Vickers transition headshotOn June 20, UAB and UAB Medicine will observe the newest federal holiday: Juneteenth, the oldest nationally celebrated commemoration of the ending of slavery in the United States. On June 19, 1865—about two months after Confederate General Robert E. Lee surrendered at Appomattox, Virginia, and two years after President Abraham Lincoln issued the Emancipation Proclamation—Union soldiers arrived in

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Vickers transition headshotLast month, two years of effort by teams across our school culminated in a virtual site visit by the Liaison Committee on Medical Education (LCME), the accrediting body for M.D.-granting medical schools in the U.S. and Canada. Completing the April 11-13 site visit was a tremendous milestone that took an incredible amount of dedication and focus from many individuals to reach.

Maintaining LCME...
Vickers transition headshotMonday, April 11 was the start of a bold new chapter for the Heersink School of Medicine and UAB, when city, county, and state leaders joined me, UAB President Ray Watts, M.D., and other university, UAB Medicine, and UA System leaders, as well as key donors, to break ground on the new Altec/Styslinger Genomic Medicine and Data Sciences Building and the Marnix E. Heersink Institute for Biomedical Innovation...
Vickers transition headshotMarch is Women’s History Month, and the month we celebrate International Women’s Day. As such, I want to take this opportunity to highlight some of the incredible women who have made immeasurable contributions to our school. A series of profiles of senior leaders was recently published on our news site and includes several women whom I am honored to call friends and colleagues.

LaKisha Mack is...

Vickers transition headshotBlack history is a fascinating aspect of American history that is ripe for exploration and celebration any time, but Black History Month offers an ideal opportunity to spotlight some of the pivotal figures who contributed much to the fabric of our nation. That’s why I’m so pleased to share news of a grant in partnership with Tuskegee University that honors two exceptional Black Alabamians and lays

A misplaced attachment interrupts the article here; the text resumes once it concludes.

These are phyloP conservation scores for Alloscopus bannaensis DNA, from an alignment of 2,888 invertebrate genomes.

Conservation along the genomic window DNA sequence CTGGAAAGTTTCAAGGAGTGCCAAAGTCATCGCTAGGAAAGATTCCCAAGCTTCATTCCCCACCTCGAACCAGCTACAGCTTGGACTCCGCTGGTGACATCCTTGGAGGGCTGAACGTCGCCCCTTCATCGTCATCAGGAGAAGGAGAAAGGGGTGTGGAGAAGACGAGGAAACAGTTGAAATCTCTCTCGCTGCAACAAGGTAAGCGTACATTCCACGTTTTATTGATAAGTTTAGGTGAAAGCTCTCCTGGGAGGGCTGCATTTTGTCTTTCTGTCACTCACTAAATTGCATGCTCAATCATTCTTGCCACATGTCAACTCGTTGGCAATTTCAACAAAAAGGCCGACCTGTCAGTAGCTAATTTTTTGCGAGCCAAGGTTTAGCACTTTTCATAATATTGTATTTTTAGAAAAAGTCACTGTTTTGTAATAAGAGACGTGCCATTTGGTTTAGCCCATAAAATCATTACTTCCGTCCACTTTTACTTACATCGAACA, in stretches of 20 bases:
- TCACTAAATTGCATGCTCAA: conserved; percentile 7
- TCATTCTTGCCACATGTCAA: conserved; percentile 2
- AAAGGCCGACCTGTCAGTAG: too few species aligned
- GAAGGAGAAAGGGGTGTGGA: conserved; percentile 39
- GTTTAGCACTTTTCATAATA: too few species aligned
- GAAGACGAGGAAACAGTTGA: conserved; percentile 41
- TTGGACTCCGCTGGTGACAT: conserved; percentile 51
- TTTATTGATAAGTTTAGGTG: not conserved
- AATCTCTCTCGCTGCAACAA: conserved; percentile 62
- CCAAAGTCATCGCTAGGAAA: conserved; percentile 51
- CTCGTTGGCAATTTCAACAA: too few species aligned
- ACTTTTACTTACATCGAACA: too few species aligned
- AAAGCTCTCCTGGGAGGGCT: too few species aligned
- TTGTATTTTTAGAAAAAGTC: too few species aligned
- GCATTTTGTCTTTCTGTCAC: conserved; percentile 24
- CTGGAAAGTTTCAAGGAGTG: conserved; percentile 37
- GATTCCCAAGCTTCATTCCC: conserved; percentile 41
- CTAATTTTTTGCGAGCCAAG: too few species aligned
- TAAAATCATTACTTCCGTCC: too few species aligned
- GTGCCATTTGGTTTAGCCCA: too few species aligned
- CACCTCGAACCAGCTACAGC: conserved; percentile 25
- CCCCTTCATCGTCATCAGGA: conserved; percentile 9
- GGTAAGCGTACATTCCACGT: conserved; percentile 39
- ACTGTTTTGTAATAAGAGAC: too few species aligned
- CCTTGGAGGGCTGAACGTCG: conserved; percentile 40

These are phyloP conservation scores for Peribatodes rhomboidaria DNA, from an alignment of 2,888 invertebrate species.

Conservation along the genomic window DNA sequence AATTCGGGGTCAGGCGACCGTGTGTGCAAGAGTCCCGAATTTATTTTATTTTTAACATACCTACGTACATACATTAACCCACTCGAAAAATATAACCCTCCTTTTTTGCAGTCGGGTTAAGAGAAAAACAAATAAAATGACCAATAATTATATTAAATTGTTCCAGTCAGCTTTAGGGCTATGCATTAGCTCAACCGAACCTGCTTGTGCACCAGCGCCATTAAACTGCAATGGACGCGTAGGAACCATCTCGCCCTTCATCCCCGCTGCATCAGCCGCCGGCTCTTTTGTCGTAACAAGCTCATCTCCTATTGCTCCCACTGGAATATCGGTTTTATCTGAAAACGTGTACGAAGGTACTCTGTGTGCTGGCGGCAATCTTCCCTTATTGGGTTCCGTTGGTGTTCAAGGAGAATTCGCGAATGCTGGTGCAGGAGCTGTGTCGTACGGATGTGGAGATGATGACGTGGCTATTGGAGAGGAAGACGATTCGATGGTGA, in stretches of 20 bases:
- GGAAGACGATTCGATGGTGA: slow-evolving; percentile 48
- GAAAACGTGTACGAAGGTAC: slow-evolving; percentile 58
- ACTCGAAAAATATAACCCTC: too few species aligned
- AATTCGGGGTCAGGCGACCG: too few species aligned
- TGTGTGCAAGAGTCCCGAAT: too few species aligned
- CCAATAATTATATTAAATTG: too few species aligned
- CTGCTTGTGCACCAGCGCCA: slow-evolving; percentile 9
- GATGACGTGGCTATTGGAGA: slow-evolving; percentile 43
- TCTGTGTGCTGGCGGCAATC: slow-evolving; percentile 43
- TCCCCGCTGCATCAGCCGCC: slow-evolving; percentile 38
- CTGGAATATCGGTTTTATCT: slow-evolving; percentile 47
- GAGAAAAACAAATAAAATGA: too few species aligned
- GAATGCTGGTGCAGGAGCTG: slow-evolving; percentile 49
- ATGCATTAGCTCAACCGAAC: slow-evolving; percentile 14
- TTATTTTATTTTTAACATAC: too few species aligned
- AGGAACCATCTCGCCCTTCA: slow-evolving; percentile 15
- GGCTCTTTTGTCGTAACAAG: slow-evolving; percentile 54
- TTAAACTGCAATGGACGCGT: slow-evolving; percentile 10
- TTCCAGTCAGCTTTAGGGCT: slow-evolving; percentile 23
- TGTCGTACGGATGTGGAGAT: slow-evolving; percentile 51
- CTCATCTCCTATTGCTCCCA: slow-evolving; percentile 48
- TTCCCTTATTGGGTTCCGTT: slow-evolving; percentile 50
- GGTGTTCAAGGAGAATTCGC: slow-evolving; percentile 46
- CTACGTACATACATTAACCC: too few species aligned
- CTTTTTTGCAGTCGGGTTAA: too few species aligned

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Vickers transition headshotToday, I want to share groundbreaking news for UAB, the UAB Marnix E. Heersink School of Medicine, and the UAB Health System. The UAB Department of Surgery’s organ transplant program has successfully transplanted the kidneys from a genetically modified pig into the body of a brain-dead human recipient.

This news, published in today’s edition of the American Journal of Transplantation, is a

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Vickers transition headshotAround this time last year we were eagerly anticipating the arrival at UAB Hospital of the first coronavirus vaccine doses to Alabama, and what a year it’s been since then. In many ways it felt like 2020 all over again, as we persevered through the Delta surge and persisted in educating and taking care of our community even as vaccinations in our state lagged the rest of the country. We are now

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Selwyn Vickers 4 LRMany of us still remember the teachers and mentors who made a significant impact on us as medical students. Each year, our medical students honor their outstanding mentors, professors, courses, and course directors at the Argus Awards Ceremony. This year’s ceremony took place Friday, November 5, at Volker Hall Plaza. The Argus Awards were created in 1996 to enable medical students to nominate

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Selwyn Vickers 4 LRAs you are no doubt aware, Alabama continues to lag the nation in COVID-19 vaccination rates. As of Sept. 13, we remain among the three or four states with the lowest vaccination rates, with only 39% of the state’s population fully vaccinated. This is happening in the context of a truly alarming surge in infections and hospitalizations in Alabama, which is straining our health care system and

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Selwyn Vickers 4 LRI’m excited to share that the UAB initiative Live HealthSmart Alabama celebrated the first phase of its planned improvements in the Kingston and Titusville communities with a ribbon-cutting event in Kingston on June 16. Live HealthSmart Alabama aims to advance healthy eating, physical activity, and prevention and wellness in underserved neighborhoods throughout Birmingham and the state. The